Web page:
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Value-added performance of processed cardboard and farm breeding compost by pyrolysis

Ghorbel, L., Rouissi, T., Brar, S.K., López-González, D., Ramirez, A.A., Godbout, S.
Waste management 2015 v.38 pp. 164-173
biochar, breeding, carbon dioxide, carbon monoxide, cardboard, composts, ecological footprint, farms, heat, mass spectrometry, pyrolysis, renewable energy sources, statistical analysis, temperature profiles, thermal properties, thermogravimetry, value added, waste management, Canada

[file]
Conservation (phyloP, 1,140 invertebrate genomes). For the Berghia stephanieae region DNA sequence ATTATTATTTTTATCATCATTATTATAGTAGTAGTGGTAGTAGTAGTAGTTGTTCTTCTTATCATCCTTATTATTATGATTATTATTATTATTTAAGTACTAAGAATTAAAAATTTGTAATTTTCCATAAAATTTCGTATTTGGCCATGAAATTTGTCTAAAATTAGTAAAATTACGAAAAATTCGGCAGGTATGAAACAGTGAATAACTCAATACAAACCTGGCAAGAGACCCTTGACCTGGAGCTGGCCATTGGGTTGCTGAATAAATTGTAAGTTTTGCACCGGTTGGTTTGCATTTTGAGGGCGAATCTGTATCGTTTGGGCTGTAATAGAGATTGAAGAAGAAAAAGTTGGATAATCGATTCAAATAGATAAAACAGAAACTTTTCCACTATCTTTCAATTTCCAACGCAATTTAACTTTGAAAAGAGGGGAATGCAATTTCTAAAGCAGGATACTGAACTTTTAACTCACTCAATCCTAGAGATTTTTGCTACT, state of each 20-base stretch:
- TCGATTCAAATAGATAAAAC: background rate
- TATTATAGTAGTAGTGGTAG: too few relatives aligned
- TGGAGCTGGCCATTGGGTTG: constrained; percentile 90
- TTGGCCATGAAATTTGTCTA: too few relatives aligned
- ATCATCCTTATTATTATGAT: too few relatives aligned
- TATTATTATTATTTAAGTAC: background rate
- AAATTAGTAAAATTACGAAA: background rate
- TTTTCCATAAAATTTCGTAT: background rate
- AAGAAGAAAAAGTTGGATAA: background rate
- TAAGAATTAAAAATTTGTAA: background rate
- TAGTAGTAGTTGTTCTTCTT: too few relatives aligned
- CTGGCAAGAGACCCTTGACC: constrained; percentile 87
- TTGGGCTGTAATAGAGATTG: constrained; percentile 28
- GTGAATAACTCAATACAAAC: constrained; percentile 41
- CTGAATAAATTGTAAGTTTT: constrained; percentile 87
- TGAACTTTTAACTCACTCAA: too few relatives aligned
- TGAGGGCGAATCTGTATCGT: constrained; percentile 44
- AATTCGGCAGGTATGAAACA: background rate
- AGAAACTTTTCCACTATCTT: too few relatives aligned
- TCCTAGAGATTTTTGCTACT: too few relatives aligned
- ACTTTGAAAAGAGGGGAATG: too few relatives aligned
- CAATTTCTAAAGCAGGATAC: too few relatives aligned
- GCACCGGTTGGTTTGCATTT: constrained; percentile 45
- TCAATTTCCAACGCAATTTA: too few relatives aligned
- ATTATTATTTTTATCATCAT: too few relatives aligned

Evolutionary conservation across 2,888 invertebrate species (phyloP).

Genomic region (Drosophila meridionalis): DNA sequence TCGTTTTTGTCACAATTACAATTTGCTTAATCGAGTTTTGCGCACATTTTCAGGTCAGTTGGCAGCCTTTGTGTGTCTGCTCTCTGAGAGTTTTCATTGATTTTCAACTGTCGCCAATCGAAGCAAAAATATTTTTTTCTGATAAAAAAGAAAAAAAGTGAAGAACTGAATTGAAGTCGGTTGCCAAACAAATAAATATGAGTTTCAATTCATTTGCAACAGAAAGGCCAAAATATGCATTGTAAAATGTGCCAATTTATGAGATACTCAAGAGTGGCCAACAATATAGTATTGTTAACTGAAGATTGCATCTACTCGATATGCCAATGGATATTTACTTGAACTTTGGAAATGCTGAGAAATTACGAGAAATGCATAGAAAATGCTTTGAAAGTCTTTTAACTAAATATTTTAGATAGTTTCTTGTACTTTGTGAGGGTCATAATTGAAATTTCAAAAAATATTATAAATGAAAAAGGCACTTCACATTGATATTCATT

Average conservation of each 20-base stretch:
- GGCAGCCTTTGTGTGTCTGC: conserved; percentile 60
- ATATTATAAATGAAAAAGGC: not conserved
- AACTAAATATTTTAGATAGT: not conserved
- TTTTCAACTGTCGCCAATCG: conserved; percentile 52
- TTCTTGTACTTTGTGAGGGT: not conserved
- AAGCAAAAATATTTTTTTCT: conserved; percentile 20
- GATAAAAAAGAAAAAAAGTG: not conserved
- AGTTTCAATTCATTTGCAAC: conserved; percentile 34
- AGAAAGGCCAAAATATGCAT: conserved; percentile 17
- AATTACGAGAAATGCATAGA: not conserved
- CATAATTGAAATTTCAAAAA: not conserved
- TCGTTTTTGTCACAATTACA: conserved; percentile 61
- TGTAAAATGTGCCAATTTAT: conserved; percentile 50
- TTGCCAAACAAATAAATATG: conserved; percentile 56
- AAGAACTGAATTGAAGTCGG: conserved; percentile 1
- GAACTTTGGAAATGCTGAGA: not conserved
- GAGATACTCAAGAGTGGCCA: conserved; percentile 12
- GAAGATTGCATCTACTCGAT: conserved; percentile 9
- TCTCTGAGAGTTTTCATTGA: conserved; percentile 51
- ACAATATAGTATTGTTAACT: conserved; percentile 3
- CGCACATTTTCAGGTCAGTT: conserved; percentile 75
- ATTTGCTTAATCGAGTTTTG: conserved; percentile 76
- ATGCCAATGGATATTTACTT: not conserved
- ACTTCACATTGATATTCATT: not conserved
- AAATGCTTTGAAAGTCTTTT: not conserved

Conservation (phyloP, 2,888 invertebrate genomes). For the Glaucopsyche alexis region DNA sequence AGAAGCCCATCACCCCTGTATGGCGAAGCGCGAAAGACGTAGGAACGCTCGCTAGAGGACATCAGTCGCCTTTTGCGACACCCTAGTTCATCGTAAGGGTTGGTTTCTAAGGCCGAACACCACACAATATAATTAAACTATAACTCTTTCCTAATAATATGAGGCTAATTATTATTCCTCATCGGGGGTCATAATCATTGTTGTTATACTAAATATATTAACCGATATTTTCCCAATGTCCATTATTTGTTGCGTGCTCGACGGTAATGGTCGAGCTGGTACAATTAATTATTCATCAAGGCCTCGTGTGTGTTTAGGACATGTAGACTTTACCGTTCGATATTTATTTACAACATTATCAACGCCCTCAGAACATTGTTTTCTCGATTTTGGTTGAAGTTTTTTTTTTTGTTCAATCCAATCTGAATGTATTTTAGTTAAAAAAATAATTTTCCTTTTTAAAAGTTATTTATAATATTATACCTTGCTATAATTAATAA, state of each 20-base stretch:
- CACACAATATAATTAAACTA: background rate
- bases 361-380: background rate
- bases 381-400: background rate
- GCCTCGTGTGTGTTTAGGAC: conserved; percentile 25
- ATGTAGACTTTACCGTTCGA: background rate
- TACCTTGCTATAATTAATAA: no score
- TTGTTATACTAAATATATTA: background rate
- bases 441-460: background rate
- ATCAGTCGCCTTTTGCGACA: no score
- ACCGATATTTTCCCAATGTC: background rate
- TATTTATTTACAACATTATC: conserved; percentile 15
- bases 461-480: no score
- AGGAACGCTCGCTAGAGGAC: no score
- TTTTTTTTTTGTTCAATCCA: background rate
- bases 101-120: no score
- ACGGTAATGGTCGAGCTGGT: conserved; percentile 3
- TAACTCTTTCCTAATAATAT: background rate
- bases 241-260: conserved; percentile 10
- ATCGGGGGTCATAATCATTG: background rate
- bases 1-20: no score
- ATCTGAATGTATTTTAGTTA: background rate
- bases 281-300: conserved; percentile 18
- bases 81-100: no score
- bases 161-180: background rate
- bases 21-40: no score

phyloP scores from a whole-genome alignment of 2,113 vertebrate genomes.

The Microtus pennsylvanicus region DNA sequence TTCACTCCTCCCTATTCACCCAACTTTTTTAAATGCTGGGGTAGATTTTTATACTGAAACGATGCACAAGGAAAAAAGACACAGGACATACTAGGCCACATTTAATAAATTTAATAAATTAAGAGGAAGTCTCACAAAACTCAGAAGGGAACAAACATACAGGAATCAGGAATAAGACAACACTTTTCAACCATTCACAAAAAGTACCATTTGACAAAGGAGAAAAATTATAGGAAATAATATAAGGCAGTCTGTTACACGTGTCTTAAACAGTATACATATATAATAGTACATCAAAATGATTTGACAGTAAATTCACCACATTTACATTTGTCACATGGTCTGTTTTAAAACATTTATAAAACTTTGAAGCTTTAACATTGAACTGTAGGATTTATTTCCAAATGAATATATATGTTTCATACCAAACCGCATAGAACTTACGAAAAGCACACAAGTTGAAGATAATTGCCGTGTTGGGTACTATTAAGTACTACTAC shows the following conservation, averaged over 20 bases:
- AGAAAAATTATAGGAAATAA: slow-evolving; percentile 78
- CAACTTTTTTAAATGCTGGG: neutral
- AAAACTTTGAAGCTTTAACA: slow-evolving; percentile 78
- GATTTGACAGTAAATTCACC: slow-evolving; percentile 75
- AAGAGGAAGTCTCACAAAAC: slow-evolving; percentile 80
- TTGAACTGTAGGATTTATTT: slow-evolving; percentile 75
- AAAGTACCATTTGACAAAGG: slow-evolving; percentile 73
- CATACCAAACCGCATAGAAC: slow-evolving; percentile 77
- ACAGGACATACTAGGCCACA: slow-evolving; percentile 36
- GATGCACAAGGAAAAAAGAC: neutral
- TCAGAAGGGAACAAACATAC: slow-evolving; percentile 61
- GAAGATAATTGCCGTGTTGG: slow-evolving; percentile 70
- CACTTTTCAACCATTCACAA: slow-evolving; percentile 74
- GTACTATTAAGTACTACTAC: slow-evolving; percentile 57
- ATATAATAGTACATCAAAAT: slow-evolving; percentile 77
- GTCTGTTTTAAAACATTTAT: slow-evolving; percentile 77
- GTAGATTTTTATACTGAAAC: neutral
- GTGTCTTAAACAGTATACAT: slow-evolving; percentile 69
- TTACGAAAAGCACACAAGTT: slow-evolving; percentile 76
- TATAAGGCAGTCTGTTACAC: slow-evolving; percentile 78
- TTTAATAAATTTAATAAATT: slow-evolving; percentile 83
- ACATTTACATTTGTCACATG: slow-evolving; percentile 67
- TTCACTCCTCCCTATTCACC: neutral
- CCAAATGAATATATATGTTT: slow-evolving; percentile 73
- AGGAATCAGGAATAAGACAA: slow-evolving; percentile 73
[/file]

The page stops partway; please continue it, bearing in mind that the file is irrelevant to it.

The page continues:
This study aims to underline the huge potential in Canada of adding value to cardboard and compost as a renewable fuel with a low ecological footprint. The slow pyrolysis process of lined cardboard and compost blend was investigated. Thermal behavior was investigated by thermogravimetric analysis coupled with mass spectrometry (TGA-MS). The thermal profiles are presented in the form of TGA/DTG curves. With a constant heating rate of 10°C/min, two parameters, temperature and time were varied. Cardboard decomposition occurred mostly between 203°C and 436°C, where 77% of the sample weight was decomposed. Compost blend decomposition occurred mostly between 209°C and 373°C, with 23% of weight. The principal gaseous products that evolved during the pyrolysis were H2O, CO and CO2. As a result, slow pyrolysis led to the formation of biochar. High yield of biochar from cardboard was found at 250°C for a duration of 60min (87.5%) while the biochar yield from the compost blend was maintained constant at about 31%. Finally, kinetic parameters and a statistical analysis for the pyrolysis process of the cardboard and compost samples have been investigated. Both materials showed a favorable thermochemical behavior. However, unlike cardboard, compost pyrolysis does not seem a promising process because of the low superior calorific and biochar values.